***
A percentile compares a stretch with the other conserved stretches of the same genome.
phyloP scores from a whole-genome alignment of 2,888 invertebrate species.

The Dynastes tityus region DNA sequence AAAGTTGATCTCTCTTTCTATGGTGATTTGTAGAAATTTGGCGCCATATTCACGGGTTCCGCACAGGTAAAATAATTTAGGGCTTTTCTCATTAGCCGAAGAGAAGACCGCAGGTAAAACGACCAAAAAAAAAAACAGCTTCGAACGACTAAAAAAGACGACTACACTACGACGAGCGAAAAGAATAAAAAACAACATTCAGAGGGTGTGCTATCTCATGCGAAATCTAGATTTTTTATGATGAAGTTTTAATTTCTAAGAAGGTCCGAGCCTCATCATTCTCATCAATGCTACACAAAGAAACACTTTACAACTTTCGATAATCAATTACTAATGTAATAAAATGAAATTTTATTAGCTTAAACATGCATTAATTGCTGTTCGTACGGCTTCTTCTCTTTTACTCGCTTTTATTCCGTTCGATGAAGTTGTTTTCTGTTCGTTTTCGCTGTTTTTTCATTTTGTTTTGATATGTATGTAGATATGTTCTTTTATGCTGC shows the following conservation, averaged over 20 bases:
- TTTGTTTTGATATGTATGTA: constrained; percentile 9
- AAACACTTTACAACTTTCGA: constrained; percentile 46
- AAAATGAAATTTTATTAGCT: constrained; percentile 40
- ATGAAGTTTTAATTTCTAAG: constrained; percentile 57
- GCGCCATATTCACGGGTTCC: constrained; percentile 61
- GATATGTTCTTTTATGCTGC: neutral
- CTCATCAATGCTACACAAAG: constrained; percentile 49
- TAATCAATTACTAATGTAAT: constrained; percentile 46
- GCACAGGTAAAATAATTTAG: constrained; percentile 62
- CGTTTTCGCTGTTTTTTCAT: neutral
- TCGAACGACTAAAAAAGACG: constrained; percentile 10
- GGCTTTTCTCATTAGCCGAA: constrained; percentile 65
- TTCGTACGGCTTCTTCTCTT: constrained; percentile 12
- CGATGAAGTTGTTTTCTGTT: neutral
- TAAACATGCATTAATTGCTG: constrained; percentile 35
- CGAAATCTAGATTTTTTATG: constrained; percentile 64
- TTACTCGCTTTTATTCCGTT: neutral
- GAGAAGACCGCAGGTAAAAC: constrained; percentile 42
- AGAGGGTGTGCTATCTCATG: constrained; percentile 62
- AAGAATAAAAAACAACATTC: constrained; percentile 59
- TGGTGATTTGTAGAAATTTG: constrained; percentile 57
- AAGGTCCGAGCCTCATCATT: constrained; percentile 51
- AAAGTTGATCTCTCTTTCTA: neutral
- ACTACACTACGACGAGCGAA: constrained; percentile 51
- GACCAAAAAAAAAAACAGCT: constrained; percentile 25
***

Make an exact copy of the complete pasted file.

A percentile compares a stretch with the other conserved stretches of the same genome.
phyloP scores from a whole-genome alignment of 2,888 invertebrate species.

The Dynastes tityus region DNA sequence AAAGTTGATCTCTCTTTCTATGGTGATTTGTAGAAATTTGGCGCCATATTCACGGGTTCCGCACAGGTAAAATAATTTAGGGCTTTTCTCATTAGCCGAAGAGAAGACCGCAGGTAAAACGACCAAAAAAAAAAACAGCTTCGAACGACTAAAAAAGACGACTACACTACGACGAGCGAAAAGAATAAAAAACAACATTCAGAGGGTGTGCTATCTCATGCGAAATCTAGATTTTTTATGATGAAGTTTTAATTTCTAAGAAGGTCCGAGCCTCATCATTCTCATCAATGCTACACAAAGAAACACTTTACAACTTTCGATAATCAATTACTAATGTAATAAAATGAAATTTTATTAGCTTAAACATGCATTAATTGCTGTTCGTACGGCTTCTTCTCTTTTACTCGCTTTTATTCCGTTCGATGAAGTTGTTTTCTGTTCGTTTTCGCTGTTTTTTCATTTTGTTTTGATATGTATGTAGATATGTTCTTTTATGCTGC shows the following conservation, averaged over 20 bases:
- TTTGTTTTGATATGTATGTA: constrained; percentile 9
- AAACACTTTACAACTTTCGA: constrained; percentile 46
- AAAATGAAATTTTATTAGCT: constrained; percentile 40
- ATGAAGTTTTAATTTCTAAG: constrained; percentile 57
- GCGCCATATTCACGGGTTCC: constrained; percentile 61
- GATATGTTCTTTTATGCTGC: neutral
- CTCATCAATGCTACACAAAG: constrained; percentile 49
- TAATCAATTACTAATGTAAT: constrained; percentile 46
- GCACAGGTAAAATAATTTAG: constrained; percentile 62
- CGTTTTCGCTGTTTTTTCAT: neutral
- TCGAACGACTAAAAAAGACG: constrained; percentile 10
- GGCTTTTCTCATTAGCCGAA: constrained; percentile 65
- TTCGTACGGCTTCTTCTCTT: constrained; percentile 12
- CGATGAAGTTGTTTTCTGTT: neutral
- TAAACATGCATTAATTGCTG: constrained; percentile 35
- CGAAATCTAGATTTTTTATG: constrained; percentile 64
- TTACTCGCTTTTATTCCGTT: neutral
- GAGAAGACCGCAGGTAAAAC: constrained; percentile 42
- AGAGGGTGTGCTATCTCATG: constrained; percentile 62
- AAGAATAAAAAACAACATTC: constrained; percentile 59
- TGGTGATTTGTAGAAATTTG: constrained; percentile 57
- AAGGTCCGAGCCTCATCATT: constrained; percentile 51
- AAAGTTGATCTCTCTTTCTA: neutral
- ACTACACTACGACGAGCGAA: constrained; percentile 51
- GACCAAAAAAAAAAACAGCT: constrained; percentile 25